Being able to label a treatment under the “psychedelic” tag can be very beneficial when trying to attract clients who have heard about psychedelics and their therapeutic potential.

But if ketamine cannot be defined as a psychedelic, the issue of its definition ceases to be a problem of academic taxonomy, to become an issue of bioethics and commercial transparency.

Dr. Yehuda thinks that ketamine “is a dissociative anesthetic that has therapeutic properties that are absolutely not dependent on its psychedelic properties.”

“Ketamine may indeed influence peoples’ perception of passing of time, disconnection from or change in their bodily sensations, or other sensory experiences or thoughts, but the phenomenology and pharmacology of ketamine is different from classic psychedelics,” Yehuda said.

In her view, drug classifications should not solely be made on the basis of a compound’s

subjective characteristics, like the fact that it can sometimes cause dissociation or psychoactive effects. “When we talk about chemistry and drug development, we should mostly be defining a psychedelic drug on the basis of the chemistry of the molecule, its pharmacokinetics and its mechanism of action.”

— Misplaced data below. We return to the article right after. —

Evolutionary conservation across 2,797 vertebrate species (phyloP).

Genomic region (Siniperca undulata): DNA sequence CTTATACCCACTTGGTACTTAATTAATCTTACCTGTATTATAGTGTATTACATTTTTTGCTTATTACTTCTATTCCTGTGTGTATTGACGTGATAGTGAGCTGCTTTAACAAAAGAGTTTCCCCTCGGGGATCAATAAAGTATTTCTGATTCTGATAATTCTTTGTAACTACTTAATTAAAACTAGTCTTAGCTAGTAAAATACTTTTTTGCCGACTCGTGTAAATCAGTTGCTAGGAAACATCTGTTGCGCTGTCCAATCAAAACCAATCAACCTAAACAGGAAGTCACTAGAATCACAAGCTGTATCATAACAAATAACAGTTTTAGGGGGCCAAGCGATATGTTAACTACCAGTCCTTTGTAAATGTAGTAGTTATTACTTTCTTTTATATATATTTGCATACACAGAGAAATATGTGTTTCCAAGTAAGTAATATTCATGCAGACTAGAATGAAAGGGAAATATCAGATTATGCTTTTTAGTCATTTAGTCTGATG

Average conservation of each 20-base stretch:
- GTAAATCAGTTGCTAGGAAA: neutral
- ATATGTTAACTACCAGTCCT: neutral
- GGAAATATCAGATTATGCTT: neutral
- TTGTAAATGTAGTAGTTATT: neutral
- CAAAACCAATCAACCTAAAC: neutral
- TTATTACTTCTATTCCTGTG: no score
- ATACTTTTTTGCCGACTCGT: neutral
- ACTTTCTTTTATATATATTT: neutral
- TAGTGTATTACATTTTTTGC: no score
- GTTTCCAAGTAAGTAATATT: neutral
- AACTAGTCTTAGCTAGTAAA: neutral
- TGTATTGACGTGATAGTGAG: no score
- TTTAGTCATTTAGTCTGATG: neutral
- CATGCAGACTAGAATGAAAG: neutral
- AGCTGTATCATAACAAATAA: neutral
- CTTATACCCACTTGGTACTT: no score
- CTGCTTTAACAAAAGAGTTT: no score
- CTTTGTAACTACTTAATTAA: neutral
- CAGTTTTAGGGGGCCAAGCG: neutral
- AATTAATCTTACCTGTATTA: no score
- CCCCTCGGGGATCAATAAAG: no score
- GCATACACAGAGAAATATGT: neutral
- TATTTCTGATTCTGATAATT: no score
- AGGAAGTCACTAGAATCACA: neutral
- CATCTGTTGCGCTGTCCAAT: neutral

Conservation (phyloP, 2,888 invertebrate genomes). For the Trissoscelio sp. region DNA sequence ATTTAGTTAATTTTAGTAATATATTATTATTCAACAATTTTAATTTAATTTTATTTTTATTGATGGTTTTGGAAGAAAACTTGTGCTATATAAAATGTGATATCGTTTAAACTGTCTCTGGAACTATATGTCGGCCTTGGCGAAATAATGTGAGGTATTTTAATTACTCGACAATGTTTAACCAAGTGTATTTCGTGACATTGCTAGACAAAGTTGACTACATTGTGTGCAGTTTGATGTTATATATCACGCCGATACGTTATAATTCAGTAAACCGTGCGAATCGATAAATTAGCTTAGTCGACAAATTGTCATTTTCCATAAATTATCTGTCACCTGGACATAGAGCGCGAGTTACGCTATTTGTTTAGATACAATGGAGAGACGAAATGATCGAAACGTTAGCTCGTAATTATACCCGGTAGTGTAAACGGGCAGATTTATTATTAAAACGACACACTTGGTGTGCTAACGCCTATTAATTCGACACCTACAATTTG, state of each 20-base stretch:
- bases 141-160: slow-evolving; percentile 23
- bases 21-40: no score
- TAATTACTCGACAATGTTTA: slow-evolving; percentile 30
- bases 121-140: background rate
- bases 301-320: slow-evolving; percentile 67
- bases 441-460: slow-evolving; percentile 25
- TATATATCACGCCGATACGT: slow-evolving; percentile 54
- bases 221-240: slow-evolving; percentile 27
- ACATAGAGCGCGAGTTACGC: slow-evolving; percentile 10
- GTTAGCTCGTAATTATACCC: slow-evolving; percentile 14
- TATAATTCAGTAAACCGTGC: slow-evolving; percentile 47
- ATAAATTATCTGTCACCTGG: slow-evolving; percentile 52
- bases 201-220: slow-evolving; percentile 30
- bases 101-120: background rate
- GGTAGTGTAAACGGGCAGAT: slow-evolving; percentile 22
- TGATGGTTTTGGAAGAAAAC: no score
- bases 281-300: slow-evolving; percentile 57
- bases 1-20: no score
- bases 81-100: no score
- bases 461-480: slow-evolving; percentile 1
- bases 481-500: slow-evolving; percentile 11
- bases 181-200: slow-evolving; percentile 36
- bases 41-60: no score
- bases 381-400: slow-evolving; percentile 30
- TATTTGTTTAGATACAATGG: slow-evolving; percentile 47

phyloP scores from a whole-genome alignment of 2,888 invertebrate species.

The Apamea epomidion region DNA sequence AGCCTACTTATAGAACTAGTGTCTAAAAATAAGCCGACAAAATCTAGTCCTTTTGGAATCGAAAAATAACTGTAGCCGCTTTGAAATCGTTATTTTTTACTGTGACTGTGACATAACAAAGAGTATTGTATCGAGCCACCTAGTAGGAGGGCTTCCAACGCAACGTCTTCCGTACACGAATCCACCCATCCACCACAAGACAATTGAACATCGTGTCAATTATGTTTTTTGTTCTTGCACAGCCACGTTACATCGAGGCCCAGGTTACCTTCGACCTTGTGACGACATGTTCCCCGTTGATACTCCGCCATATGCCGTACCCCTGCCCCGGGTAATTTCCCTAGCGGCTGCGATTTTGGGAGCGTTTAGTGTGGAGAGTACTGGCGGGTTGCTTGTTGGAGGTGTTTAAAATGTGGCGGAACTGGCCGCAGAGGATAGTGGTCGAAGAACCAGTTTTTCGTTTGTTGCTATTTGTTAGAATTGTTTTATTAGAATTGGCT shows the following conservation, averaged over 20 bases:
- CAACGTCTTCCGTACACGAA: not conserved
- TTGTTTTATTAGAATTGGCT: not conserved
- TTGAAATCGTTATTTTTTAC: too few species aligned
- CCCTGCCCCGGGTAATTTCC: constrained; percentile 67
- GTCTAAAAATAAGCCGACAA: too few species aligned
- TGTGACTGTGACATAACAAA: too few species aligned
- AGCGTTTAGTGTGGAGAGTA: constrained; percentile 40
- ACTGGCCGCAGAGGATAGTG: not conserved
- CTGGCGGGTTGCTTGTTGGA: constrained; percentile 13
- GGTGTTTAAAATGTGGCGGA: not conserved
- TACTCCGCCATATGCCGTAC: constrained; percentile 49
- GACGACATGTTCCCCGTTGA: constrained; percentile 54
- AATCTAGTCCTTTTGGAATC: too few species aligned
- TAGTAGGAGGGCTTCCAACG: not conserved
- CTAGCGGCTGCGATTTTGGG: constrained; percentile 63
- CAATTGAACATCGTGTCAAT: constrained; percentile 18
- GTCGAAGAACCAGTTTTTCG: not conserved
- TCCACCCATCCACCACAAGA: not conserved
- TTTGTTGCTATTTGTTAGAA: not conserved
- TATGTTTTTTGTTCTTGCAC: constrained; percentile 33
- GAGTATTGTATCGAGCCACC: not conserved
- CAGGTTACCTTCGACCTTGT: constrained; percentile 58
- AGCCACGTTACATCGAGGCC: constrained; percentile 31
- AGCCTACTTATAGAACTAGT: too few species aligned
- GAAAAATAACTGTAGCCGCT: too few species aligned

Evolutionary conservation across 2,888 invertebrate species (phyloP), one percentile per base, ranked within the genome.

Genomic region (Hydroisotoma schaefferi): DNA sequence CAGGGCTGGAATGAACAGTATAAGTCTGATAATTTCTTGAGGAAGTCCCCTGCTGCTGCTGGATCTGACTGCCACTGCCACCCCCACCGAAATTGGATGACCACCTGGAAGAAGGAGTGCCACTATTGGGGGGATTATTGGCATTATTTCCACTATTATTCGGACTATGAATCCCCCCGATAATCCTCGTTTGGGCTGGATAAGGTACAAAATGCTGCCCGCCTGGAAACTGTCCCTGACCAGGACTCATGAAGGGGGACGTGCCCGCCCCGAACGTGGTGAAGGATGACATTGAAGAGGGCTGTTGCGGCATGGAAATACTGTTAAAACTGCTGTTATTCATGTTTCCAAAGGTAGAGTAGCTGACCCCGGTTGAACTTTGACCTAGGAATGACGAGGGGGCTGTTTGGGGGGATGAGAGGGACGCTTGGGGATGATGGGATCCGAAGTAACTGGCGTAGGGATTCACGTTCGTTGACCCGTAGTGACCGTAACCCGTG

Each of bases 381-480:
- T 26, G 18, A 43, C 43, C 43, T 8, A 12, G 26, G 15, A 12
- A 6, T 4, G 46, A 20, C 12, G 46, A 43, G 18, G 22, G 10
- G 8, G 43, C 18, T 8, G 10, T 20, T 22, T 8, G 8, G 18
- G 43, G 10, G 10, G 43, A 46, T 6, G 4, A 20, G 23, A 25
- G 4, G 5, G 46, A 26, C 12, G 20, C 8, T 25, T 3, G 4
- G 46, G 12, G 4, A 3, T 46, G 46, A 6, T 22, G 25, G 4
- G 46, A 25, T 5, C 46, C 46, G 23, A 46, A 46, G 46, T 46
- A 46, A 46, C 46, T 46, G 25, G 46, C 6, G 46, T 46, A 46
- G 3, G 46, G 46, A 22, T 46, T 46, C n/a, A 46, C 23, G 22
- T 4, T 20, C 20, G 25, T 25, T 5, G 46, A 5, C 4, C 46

Does Ketamine’s Healing Potential Come From Its “Psychedelic” Properties?

Dr. Celia Morgan, professor of psychopharmacology at the University of Exeter in the U.K., agrees with Yehuda’s call for better classifications for psychedelic drugs. However, in her view, the subjective (or “felt”) effects should serve as the basis for these classifications.

“I guess that's my perspective as a psychologist. I see these agents (and I include ketamine in there) as catalysts for psychological therapy. They can be effective on their own because they enable you to take a different perspective on your life and you think about your problems in different ways,” Morgan said.

The researcher believes it’s “kind of reductive just to base that purely on pharmacology” because that “doesn't encapsulate the full potential of these substances.”